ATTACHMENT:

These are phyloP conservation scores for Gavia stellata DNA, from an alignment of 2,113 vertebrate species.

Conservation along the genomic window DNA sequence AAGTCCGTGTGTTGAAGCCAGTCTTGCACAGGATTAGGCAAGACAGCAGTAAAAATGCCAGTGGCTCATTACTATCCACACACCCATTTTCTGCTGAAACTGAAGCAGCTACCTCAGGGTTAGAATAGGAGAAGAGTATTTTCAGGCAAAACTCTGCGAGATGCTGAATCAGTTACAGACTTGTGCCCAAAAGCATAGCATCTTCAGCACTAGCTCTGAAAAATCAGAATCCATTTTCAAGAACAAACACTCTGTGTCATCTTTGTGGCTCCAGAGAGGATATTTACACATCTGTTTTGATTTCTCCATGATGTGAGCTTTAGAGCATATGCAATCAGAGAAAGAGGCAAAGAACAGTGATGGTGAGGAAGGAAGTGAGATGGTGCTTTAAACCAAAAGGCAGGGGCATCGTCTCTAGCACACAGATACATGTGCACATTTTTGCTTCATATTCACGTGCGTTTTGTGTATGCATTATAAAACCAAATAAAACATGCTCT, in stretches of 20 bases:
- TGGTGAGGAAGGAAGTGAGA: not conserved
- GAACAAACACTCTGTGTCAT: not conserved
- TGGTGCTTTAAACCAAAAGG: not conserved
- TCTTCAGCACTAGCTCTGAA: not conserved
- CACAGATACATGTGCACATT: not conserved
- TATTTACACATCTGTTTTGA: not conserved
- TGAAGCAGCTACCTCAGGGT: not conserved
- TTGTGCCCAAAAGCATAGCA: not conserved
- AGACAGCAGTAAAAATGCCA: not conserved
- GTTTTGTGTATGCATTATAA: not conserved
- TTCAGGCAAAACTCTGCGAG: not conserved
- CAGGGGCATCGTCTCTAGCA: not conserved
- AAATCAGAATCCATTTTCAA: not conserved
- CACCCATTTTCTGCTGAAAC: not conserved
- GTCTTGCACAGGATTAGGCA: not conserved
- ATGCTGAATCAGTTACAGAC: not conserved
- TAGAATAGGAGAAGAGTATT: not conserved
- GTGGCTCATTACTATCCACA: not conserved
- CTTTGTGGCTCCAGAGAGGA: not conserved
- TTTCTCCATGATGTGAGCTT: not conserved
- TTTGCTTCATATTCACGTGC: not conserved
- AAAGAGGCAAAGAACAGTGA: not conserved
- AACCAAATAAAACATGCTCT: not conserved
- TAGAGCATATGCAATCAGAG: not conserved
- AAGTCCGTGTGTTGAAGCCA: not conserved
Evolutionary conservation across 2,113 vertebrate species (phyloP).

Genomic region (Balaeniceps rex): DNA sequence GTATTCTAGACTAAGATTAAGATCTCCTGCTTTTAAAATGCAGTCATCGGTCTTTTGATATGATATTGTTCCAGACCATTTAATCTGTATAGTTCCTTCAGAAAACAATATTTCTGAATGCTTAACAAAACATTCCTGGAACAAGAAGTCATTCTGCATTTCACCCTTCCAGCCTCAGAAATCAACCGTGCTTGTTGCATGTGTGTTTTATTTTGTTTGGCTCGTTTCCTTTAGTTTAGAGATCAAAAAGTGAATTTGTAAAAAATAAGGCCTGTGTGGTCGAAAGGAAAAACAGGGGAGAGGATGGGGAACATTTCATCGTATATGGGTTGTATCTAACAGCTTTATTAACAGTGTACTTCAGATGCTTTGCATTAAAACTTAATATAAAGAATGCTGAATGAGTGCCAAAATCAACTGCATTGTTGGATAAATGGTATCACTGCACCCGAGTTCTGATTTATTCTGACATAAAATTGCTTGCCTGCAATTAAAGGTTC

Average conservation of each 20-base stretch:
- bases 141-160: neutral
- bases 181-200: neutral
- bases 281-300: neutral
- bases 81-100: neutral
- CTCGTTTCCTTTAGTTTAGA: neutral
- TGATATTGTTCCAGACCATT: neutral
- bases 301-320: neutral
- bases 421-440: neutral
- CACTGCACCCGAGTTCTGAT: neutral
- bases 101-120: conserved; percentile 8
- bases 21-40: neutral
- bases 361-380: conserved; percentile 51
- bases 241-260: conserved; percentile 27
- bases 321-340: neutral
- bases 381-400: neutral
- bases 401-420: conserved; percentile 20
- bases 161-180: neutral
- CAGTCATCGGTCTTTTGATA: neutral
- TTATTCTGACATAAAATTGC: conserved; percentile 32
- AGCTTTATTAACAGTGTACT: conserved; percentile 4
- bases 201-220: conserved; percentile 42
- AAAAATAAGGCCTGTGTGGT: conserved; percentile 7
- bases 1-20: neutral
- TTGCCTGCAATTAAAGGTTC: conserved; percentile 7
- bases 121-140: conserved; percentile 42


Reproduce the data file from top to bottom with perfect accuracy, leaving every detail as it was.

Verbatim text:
These are phyloP conservation scores for Gavia stellata DNA, from an alignment of 2,113 vertebrate species.

Conservation along the genomic window DNA sequence AAGTCCGTGTGTTGAAGCCAGTCTTGCACAGGATTAGGCAAGACAGCAGTAAAAATGCCAGTGGCTCATTACTATCCACACACCCATTTTCTGCTGAAACTGAAGCAGCTACCTCAGGGTTAGAATAGGAGAAGAGTATTTTCAGGCAAAACTCTGCGAGATGCTGAATCAGTTACAGACTTGTGCCCAAAAGCATAGCATCTTCAGCACTAGCTCTGAAAAATCAGAATCCATTTTCAAGAACAAACACTCTGTGTCATCTTTGTGGCTCCAGAGAGGATATTTACACATCTGTTTTGATTTCTCCATGATGTGAGCTTTAGAGCATATGCAATCAGAGAAAGAGGCAAAGAACAGTGATGGTGAGGAAGGAAGTGAGATGGTGCTTTAAACCAAAAGGCAGGGGCATCGTCTCTAGCACACAGATACATGTGCACATTTTTGCTTCATATTCACGTGCGTTTTGTGTATGCATTATAAAACCAAATAAAACATGCTCT, in stretches of 20 bases:
- TGGTGAGGAAGGAAGTGAGA: not conserved
- GAACAAACACTCTGTGTCAT: not conserved
- TGGTGCTTTAAACCAAAAGG: not conserved
- TCTTCAGCACTAGCTCTGAA: not conserved
- CACAGATACATGTGCACATT: not conserved
- TATTTACACATCTGTTTTGA: not conserved
- TGAAGCAGCTACCTCAGGGT: not conserved
- TTGTGCCCAAAAGCATAGCA: not conserved
- AGACAGCAGTAAAAATGCCA: not conserved
- GTTTTGTGTATGCATTATAA: not conserved
- TTCAGGCAAAACTCTGCGAG: not conserved
- CAGGGGCATCGTCTCTAGCA: not conserved
- AAATCAGAATCCATTTTCAA: not conserved
- CACCCATTTTCTGCTGAAAC: not conserved
- GTCTTGCACAGGATTAGGCA: not conserved
- ATGCTGAATCAGTTACAGAC: not conserved
- TAGAATAGGAGAAGAGTATT: not conserved
- GTGGCTCATTACTATCCACA: not conserved
- CTTTGTGGCTCCAGAGAGGA: not conserved
- TTTCTCCATGATGTGAGCTT: not conserved
- TTTGCTTCATATTCACGTGC: not conserved
- AAAGAGGCAAAGAACAGTGA: not conserved
- AACCAAATAAAACATGCTCT: not conserved
- TAGAGCATATGCAATCAGAG: not conserved
- AAGTCCGTGTGTTGAAGCCA: not conserved
Evolutionary conservation across 2,113 vertebrate species (phyloP).

Genomic region (Balaeniceps rex): DNA sequence GTATTCTAGACTAAGATTAAGATCTCCTGCTTTTAAAATGCAGTCATCGGTCTTTTGATATGATATTGTTCCAGACCATTTAATCTGTATAGTTCCTTCAGAAAACAATATTTCTGAATGCTTAACAAAACATTCCTGGAACAAGAAGTCATTCTGCATTTCACCCTTCCAGCCTCAGAAATCAACCGTGCTTGTTGCATGTGTGTTTTATTTTGTTTGGCTCGTTTCCTTTAGTTTAGAGATCAAAAAGTGAATTTGTAAAAAATAAGGCCTGTGTGGTCGAAAGGAAAAACAGGGGAGAGGATGGGGAACATTTCATCGTATATGGGTTGTATCTAACAGCTTTATTAACAGTGTACTTCAGATGCTTTGCATTAAAACTTAATATAAAGAATGCTGAATGAGTGCCAAAATCAACTGCATTGTTGGATAAATGGTATCACTGCACCCGAGTTCTGATTTATTCTGACATAAAATTGCTTGCCTGCAATTAAAGGTTC

Average conservation of each 20-base stretch:
- bases 141-160: neutral
- bases 181-200: neutral
- bases 281-300: neutral
- bases 81-100: neutral
- CTCGTTTCCTTTAGTTTAGA: neutral
- TGATATTGTTCCAGACCATT: neutral
- bases 301-320: neutral
- bases 421-440: neutral
- CACTGCACCCGAGTTCTGAT: neutral
- bases 101-120: conserved; percentile 8
- bases 21-40: neutral
- bases 361-380: conserved; percentile 51
- bases 241-260: conserved; percentile 27
- bases 321-340: neutral
- bases 381-400: neutral
- bases 401-420: conserved; percentile 20
- bases 161-180: neutral
- CAGTCATCGGTCTTTTGATA: neutral
- TTATTCTGACATAAAATTGC: conserved; percentile 32
- AGCTTTATTAACAGTGTACT: conserved; percentile 4
- bases 201-220: conserved; percentile 42
- AAAAATAAGGCCTGTGTGGT: conserved; percentile 7
- bases 1-20: neutral
- TTGCCTGCAATTAAAGGTTC: conserved; percentile 7
- bases 121-140: conserved; percentile 42